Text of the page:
April 25 (Reuters) – An agreement on royalties between Congo’s state miner and China’s CMOC (603993.SS) has been reached, paving the way for the resumption of minerals exports from the world’s second largest cobalt mine, Congo’s finance minister said late on Monday.
Copper and cobalt exports from Tenke Fungurume Mining (TFM) were suspended in July after an escalation in a dispute between its shareholders Gecamines and CMOC.
A temporary administrator appointed by a Congolese court ordered majority owner CMOC to suspend marketing and export of its production.
“CMOC – Gecamines, an agreement has been reached. I have some elements of this agreement but I prefer to let the entities themselves confirm and this will be done in the next few days,” Nicolas Kazadi said in response to a question from Reuters.
China’s CMOC Group announced in a statement on Wednesday that a “consensus” had been reached on April 18 on the issue of TFM royalties. It referred to a “win-win”, without giving further details on this agreement.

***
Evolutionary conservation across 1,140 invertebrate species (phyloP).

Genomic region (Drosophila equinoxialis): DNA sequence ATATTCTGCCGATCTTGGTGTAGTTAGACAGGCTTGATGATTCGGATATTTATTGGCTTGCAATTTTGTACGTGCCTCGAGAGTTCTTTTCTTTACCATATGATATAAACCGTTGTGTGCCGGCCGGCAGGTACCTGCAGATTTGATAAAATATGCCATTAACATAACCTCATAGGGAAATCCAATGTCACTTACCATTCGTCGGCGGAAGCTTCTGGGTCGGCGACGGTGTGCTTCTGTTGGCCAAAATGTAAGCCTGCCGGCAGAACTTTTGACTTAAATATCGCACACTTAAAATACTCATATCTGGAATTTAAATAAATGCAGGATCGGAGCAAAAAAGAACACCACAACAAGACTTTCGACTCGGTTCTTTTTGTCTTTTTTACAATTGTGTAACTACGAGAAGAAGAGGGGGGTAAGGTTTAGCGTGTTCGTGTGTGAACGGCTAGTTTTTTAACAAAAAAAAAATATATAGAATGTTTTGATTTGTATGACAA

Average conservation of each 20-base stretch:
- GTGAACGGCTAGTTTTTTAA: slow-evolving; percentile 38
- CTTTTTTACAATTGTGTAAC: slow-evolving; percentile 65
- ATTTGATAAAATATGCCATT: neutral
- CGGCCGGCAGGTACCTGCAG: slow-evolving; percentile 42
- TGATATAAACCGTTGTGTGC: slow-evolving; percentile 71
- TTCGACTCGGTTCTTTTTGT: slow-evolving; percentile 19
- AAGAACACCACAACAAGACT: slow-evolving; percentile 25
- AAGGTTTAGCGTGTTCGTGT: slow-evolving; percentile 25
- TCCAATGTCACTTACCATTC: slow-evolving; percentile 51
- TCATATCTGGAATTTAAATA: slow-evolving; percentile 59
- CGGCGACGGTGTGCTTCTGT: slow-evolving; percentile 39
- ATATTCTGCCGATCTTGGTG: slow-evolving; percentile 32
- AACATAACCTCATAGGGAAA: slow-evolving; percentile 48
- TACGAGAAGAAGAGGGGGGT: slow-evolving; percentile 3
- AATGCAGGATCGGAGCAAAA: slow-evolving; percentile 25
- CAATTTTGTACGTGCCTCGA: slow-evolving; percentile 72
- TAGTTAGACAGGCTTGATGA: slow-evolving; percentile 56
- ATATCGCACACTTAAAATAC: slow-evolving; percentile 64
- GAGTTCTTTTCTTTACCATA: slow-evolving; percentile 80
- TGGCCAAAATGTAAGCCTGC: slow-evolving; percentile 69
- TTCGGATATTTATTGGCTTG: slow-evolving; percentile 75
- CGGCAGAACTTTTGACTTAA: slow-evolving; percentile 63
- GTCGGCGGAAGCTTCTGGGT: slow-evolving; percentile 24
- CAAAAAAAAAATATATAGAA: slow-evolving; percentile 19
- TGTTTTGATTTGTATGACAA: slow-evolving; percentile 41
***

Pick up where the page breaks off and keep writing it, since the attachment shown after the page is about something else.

Congo authorities declined to comment on the details of the agreement.
An adviser to Democratic Republic of Congo’s President Felix Tshisekedi, who requested anonymity as he was not officially authorised to speak on the subject, told Reuters that the negotiations should bring “around $2 to 3 billion” to the country.
He added that Tshisekedi is expected to travel to China in the coming weeks “to seal the renewal of Chinese contracts”.
Last year, a senior Gecamines official said the revenue loss for Congo due to the previous terms of the contracts was estimated at “more than $7 billion” since the start of the mining project. CMOC denied it and threatened the country with legal actions.